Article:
Most reporters support parallel tests. If a reporter is passed to devtools::test(), testthat::test_dir(), etc. directly, and it does not support parallel tests, then testthat runs the test files sequentially.

Currently the following reporters don’t support parallel tests:

  • DebugReporter, because it is not currently possible to debug subprocesses.

  • JunitReporter, because this reporter records timing information for each test block, and this is currently only available for reporters that support multiple active test files. (See “Writing parallel reporters” below.)

  • LocationReporter because testthat currently does not include location information for successful tests when running in parallel, to minimize messaging between the processes.

  • StopReporter, as this is a reporter that testthat uses for interactive expect_that() calls.

The other built-in reporters all support parallel tests, with some subtle differences:

  • Reporters that stop after a certain number of failures can only stop at the end of a test file.

  • Reporters report all information about a file at once, unless they support parallel updates. E.g. ProgressReporter does not update its display until a test file is complete.

  • The standard output and standard error, i.e. print(), cat(), message(), etc. output from the test files are lost currently. If you want to use cat() or message() for print-debugging test cases, then the best is to temporarily run tests sequentially, by changing the Config entry in DESCRIPTION or selecting a non-parallel reporter, e.g. the CheckReporter:

    devtools::test(filter = "badtest", reporter = "check")

Writing parallel reporters

To support parallel tests, a reporter must be able to function when the test files run in a subprocess. For example DebugReporter does not support parallel tests, because it requires direct interaction with the frames in the subprocess. When running in parallel, testthat does not provide location information (source references) for test successes.

To support parallel tests, a reporter must set self$capabilities$parallel_support to TRUE in its initialize() method:

initialize = function(...) {
  self$capabilities$parallel_support <- TRUE

When running in parallel, testthat runs the reporter in the main process, and relays information between the reporter and the test code transparently. (Currently the reporter does not even know that the tests are running in parallel.)

If a reporter does not support parallel updates (see below), then testthat internally caches all calls to the reporter methods from subprocesses, until a test file is complete. This is because these reporters are not prepared for running multiple test files concurrently. Once a test file is complete, testthat calls the reporter’s $start_file() method, relays all $start_test() , $end_test(), $add_result(), etc. calls in the order they came in from the subprocess, and calls $end_file() .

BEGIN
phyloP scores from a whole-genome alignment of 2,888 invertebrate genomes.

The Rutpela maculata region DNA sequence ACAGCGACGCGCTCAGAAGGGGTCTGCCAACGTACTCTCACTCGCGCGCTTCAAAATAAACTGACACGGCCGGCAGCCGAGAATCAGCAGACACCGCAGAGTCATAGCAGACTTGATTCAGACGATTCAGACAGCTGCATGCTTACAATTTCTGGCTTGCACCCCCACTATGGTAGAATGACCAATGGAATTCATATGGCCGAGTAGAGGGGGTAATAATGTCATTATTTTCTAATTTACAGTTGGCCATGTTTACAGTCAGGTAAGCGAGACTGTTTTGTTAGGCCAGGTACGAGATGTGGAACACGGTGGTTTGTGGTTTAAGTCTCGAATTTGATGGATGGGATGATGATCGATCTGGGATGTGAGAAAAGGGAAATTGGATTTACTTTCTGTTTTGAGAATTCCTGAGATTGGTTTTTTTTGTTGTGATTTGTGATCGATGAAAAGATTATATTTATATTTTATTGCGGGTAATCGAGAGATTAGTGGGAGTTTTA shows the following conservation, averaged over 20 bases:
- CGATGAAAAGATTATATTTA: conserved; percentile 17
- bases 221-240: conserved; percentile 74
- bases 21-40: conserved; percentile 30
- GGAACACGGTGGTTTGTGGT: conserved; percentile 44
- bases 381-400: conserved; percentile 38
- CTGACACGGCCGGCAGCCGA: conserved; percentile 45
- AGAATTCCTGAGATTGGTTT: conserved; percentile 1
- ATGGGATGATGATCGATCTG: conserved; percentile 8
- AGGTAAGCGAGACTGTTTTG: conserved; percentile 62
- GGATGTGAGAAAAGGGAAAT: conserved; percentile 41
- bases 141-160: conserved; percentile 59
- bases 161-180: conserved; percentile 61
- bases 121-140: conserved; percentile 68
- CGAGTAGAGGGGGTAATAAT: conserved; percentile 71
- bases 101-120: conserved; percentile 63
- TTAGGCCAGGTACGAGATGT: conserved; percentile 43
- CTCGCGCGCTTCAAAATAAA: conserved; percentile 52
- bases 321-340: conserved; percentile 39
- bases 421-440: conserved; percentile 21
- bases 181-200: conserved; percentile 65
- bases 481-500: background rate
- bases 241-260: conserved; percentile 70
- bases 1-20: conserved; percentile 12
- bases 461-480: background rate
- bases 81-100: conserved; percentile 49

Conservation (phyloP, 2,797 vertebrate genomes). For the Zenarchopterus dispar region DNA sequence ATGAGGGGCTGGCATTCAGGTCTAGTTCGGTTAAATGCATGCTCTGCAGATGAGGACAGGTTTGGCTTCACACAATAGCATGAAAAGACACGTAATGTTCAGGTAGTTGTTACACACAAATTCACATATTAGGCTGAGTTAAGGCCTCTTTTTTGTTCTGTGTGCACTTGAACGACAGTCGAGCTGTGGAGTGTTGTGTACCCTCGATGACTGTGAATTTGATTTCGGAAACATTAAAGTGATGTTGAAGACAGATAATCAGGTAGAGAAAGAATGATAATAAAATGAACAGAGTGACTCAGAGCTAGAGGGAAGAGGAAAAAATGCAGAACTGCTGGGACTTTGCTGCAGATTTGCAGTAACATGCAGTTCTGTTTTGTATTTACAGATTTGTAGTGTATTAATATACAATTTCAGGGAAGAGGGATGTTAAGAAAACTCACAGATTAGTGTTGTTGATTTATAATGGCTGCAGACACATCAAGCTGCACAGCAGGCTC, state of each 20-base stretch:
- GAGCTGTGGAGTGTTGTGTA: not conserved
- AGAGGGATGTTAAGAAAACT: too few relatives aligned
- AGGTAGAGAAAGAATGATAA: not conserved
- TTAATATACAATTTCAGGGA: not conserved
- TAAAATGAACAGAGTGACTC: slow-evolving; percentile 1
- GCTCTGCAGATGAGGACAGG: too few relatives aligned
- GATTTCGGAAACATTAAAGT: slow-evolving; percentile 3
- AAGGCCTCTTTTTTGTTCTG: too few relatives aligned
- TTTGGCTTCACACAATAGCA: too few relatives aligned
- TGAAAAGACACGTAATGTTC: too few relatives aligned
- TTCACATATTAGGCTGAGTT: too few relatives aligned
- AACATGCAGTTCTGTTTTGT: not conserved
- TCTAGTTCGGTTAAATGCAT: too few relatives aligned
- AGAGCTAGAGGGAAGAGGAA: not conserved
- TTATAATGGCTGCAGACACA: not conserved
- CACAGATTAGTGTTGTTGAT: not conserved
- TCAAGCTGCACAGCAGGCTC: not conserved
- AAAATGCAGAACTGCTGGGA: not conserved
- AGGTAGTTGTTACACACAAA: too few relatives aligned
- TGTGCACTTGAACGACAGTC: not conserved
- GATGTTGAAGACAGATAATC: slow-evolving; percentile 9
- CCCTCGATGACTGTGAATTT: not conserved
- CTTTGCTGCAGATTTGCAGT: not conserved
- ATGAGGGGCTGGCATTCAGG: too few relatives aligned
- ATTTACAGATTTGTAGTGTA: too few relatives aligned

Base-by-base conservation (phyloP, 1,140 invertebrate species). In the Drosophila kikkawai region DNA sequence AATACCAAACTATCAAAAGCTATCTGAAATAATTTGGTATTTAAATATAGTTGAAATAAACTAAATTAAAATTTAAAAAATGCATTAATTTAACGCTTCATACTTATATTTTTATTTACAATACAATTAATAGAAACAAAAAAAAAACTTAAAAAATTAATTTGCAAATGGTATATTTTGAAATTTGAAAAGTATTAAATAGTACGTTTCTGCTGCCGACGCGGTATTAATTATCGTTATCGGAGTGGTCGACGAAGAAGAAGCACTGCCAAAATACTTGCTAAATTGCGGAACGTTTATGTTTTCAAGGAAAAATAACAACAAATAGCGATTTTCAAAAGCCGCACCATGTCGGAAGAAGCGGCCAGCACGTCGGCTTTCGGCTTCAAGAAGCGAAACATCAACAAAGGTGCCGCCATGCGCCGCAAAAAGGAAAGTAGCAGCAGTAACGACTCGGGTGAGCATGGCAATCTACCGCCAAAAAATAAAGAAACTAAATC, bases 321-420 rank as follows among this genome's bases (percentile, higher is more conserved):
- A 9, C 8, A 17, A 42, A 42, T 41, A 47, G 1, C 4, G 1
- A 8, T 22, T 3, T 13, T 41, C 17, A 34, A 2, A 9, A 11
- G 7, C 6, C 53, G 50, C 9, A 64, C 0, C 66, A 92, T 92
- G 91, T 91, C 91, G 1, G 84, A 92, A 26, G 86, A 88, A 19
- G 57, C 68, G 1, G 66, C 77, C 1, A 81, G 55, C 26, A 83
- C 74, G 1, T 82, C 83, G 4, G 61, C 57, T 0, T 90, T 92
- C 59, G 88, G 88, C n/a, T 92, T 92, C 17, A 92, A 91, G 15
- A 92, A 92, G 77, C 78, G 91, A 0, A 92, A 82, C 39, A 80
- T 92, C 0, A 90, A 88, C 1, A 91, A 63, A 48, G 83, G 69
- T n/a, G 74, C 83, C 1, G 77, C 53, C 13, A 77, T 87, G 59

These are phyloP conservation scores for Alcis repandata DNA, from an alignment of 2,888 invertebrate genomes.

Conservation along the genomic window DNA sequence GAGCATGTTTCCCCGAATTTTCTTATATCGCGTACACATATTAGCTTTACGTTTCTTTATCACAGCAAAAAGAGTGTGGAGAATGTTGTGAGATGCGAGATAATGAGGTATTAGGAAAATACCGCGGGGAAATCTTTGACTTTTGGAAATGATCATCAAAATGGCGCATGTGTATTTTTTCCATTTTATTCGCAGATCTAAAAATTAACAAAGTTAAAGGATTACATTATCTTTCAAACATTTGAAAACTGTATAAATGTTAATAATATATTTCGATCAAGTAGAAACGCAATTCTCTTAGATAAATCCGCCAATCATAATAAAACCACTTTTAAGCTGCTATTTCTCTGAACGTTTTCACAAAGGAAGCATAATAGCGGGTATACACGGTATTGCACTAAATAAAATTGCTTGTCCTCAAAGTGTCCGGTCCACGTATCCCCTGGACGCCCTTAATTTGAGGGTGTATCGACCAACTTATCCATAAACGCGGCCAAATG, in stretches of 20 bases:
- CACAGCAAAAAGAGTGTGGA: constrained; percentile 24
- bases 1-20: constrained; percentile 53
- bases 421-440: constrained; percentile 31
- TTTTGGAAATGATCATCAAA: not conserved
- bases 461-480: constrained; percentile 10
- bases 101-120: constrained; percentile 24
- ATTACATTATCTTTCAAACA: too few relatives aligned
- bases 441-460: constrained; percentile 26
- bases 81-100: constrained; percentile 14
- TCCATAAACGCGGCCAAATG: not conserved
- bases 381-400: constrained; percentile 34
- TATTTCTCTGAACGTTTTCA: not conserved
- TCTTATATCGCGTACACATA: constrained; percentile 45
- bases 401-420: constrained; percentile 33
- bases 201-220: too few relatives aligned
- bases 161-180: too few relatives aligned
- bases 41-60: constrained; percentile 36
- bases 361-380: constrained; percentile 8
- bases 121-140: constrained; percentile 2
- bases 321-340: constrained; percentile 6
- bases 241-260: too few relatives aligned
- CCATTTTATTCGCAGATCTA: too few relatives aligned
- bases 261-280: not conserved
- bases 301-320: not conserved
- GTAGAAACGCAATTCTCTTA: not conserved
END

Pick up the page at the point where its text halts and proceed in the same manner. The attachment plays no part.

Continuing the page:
Parallel updates

The ParallelProgressReporter supports parallel updates. This means that once a message from a subprocess comes in, the reporter is updated immediately. For this to work, a reporter must be able to handle multiple test files concurrently.

A reporter declares parallel update support by setting self$capabilities$parallel_updates to TRUE:

initialize = function(...) {
  self$capabilities$parallel_support <- TRUE
  self$capabilities$parallel_updates <- TRUE

For these reporters, testthat does not cache the messages from the subprocesses. Instead, when a message comes in:

  • It calls the $start_file() method, letting the reporter know which file the following calls apply to. This means that the reporter can receive multiple $start_file() calls for the same file.

  • Then relays the message from the subprocess, calling the appropriate $start_test() , $add_result(), etc. method.

testthat also calls the new $update() method of the reporter regularly, even if it does not receive any messages from the subprocess. (Currently aims to do this every 100ms, but there are no guarantees.) The $update() method may implement a spinner to let the user know that the tests are running.